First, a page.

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Tothill Oct 21, 2018
I was surprised to see the earlier comment about taking the dogs to the vet, but your original post did not clarify if they were your or your parents dogs.

i can understand the value of pets, in your life. They give unconditional love, and provide a distraction when things are tough.

Your health, mental as well as physical is of primary importance. I am glad you have help coming into your home. But I must ask, other than the break you get when you walk the dogs, what forms of self are do you have? Do you get out to have coffee with friends? Go to a show or movie with your Dh? When did you last get away for a few days?

I understand that auto immune diseases are worsened by stress, how will you reduce your stress levels?
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A big hug to you. So sorry about your health issues. I can appreciate your wanting and needing the continued and increased support of your family. However, I would like to gently suggest that it is time for you to recognize that your ability to provide care for others has passed.
That reality does not automatically require your husband and brother to take over the task you set for yourself. Have conversations with them about the changes that need to be made but don’t expect them to take over your work.
With whatever energy you have it is time to find alternate resources for your parents. That could be hiring an aide to come in or it could be finding a care home for them. It’s time to get your life in order for your own senior years. Please don’t begrudge your husband for wanting to live his own life. I’m sure it’s not easy to work and see you struggling each day. He’s taking care of himself. That’s a healthy thing to do. You need to do the same.
Caring for two elders is not easy for anyone. Under any circumstance. Get the help now to give you all a chance at the best life possible.
if you haven’t already read it, pick up the book “Being Mortal” by Atul Gawande. I think it helps to elevate ones focus. Good luck on your test results. Come back and let us know how things are going. Hugs to your pups too.
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Reply to 97yroldmom
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jeannegibbs Oct 21, 2018
Excellent insight, 97yroldmom!
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They’re not listening to you because you are soldiering on through your sickness and pain. You need to stop it. Who is going to take care of you if/when you need it? If you’re sick, I would just stay in bed and let DH and brother figure out how to care for the 3 of you for a few days. That may open their eyes since your words are falling on deaf ears.

Your profile says you want to care for your parents as long as humanly possible. So this is it and your health shows it’s not humanly possibly anymore. If you want to transition slowly, my suggestion is you need to hire in home caregivers asap. You husband still works, so having help when he’s at work could be enough at least to start. You could see how it goes and add on weekends/nights from there. And they could walk the dogs. Perhaps brother could help share the costs.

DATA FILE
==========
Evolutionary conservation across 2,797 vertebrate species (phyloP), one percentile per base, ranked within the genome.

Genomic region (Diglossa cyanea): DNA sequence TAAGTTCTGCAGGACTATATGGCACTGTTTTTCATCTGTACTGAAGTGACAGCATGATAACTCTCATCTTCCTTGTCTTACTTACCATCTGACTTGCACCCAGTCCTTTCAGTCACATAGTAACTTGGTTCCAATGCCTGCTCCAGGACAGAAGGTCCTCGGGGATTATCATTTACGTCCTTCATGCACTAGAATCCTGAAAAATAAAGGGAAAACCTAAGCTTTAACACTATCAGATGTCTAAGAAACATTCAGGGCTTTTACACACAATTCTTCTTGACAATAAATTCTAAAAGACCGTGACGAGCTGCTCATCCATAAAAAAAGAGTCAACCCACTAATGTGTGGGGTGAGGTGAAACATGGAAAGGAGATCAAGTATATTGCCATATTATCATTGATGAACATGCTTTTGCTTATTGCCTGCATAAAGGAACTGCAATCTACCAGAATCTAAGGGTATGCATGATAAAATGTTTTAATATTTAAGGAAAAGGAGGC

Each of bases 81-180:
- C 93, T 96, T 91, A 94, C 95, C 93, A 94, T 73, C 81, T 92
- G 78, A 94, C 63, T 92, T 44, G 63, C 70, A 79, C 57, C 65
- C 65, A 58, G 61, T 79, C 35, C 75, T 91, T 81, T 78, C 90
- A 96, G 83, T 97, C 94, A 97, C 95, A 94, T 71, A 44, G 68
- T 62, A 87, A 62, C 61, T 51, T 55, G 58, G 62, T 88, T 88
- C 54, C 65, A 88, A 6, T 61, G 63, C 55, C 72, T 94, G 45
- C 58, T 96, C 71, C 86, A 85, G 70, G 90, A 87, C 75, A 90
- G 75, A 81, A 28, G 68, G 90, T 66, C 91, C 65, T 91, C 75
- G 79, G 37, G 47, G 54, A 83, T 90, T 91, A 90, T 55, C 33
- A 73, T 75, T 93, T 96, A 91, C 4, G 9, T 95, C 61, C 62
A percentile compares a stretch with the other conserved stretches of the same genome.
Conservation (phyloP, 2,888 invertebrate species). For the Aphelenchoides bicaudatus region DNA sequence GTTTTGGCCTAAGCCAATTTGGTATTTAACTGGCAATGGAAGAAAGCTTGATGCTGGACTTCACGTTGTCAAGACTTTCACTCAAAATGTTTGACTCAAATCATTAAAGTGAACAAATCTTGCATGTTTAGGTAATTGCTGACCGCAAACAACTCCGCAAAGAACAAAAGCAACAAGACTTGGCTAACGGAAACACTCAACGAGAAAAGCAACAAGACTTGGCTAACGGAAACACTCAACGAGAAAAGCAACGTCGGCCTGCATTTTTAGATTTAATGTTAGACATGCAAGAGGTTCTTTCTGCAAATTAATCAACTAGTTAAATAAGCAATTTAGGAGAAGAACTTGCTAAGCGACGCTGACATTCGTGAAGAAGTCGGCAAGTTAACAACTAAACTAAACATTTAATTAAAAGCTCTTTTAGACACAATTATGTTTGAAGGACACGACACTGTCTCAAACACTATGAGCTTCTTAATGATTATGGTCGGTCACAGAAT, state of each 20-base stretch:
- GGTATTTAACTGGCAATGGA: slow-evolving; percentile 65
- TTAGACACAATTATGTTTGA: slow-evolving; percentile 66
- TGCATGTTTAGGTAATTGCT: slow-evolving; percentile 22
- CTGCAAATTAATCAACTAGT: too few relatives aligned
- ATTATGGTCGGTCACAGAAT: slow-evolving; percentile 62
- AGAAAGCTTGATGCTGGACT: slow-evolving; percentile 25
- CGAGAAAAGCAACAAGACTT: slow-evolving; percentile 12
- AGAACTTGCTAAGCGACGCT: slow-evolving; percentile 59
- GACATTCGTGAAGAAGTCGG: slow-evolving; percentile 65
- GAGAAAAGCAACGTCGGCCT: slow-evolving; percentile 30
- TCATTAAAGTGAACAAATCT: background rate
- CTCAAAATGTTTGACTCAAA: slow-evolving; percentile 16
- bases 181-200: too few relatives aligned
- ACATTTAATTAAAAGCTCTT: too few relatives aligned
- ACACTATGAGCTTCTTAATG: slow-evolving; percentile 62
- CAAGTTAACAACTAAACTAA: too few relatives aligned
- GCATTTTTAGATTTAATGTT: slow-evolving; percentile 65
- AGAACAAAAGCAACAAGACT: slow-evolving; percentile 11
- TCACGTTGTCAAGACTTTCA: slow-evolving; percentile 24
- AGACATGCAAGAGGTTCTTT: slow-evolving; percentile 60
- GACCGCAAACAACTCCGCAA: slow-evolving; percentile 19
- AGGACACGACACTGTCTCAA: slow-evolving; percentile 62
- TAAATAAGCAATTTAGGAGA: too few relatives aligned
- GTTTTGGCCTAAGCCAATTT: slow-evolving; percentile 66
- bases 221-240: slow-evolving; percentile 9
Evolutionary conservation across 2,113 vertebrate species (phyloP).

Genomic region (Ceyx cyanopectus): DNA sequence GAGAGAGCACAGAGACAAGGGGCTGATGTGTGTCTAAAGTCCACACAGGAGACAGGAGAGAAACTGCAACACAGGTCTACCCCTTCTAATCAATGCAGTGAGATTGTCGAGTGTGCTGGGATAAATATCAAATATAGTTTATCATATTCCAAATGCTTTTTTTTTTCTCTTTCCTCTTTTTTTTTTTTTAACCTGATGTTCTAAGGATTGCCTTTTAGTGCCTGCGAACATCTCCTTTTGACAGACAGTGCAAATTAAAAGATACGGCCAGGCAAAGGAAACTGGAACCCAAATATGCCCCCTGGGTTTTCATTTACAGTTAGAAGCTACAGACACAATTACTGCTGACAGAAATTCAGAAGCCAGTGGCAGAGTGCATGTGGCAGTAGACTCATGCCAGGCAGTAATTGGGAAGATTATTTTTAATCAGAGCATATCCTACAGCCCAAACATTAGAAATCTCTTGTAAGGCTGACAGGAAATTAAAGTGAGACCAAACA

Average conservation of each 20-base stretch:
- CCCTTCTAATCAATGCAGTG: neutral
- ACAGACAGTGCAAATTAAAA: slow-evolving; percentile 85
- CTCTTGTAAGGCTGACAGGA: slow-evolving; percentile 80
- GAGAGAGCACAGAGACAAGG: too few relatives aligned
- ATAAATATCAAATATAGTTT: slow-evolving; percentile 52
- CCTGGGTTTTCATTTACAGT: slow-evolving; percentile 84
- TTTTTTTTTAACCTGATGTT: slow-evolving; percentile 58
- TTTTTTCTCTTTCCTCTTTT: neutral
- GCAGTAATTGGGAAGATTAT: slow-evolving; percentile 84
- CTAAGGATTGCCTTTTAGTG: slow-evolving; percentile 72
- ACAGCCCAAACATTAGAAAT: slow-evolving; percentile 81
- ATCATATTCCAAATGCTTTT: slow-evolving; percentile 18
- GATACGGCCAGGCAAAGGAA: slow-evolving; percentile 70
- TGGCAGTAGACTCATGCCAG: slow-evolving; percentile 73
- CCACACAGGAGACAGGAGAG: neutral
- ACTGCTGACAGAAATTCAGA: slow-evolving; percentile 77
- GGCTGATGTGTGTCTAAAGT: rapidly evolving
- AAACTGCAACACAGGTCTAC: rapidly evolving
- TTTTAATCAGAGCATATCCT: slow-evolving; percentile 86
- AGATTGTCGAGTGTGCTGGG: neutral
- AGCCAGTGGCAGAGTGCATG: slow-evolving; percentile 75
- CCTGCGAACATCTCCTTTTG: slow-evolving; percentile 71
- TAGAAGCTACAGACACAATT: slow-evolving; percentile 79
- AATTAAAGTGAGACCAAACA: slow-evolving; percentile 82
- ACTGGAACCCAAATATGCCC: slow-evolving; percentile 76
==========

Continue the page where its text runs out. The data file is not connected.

You need to take care of yourself.
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You asked, "How do I get my needs across to my damned family?" By telling your husband just what you wrote here.  I agree that it would not do any good to tell your parents at their age.  It does sound like your husband and brother are "helping" to the BEST OF THEIR ABILITY at this time. SOOOO, you need to look for additional assistance OUTSIDE of the family.

Today I found this wonderful website that has lots and lots of information of how to fund Home Health, Nursing Home care and Assisted Living care.  Copy & Paste to your browser.
https://www.payingforseniorcare.com/

You need someone else (other than your husband or your brother) to come in and take care of your parents before you get too sick to take care of them.  OOPS!  It sounds like you are already TOO SICK to take care of your parents:  "undergoing testing for suspected autoimmune disease"; "positive Antinuclear titers"; "doctor is looking for lupus or rheumatoid arthritis".
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I agree, time for an AL or NH for parents. Your health now is in question.
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Reply to JoAnn29
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You need to go down the path of looking for alternative care for your parents. In home relief for you, or AL or NH for parents. Surely you can see that, so how far have you got? I’m sure you love the dogs, but it’s hard enough to care for two old people, and adding two old dogs into it is simply not sensible. Logic says that they need a one-way trip to the vet. At least start thinking about that.

To be honest, the actions of both your brother and your husband don’t seem unreasonable. Your brother was at least trying to help, and your husband isn’t unreasonable in thinking that he ‘deserves’ a break now and then. The ‘unreasonable’ bit is what you are trying to do.

The talk that you need to have with your family is not about how they need to be helping more. It’s about how you need to be doing less. Ask them for their candid comments about that, and discuss all the options. Good luck!
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worriedinCali Oct 21, 2018
Logic absolutely does NOT say the dogs need a one way trip to the vet! How incredibly insensitive to make such a comment!
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Would the doctor consider explaining your health situation with the added difficulty that stress exacerbates it. Also your argument here was very thorough. Do you ever say to your husband and brother any of that? I think your parents are too elderly to absorb it. I don't know if there are funds for your parents care. I would hope you might be able to find therapy for yourself. Sometimes at dark times we just have to hope or pray to be able to find any brighter rays that are out there.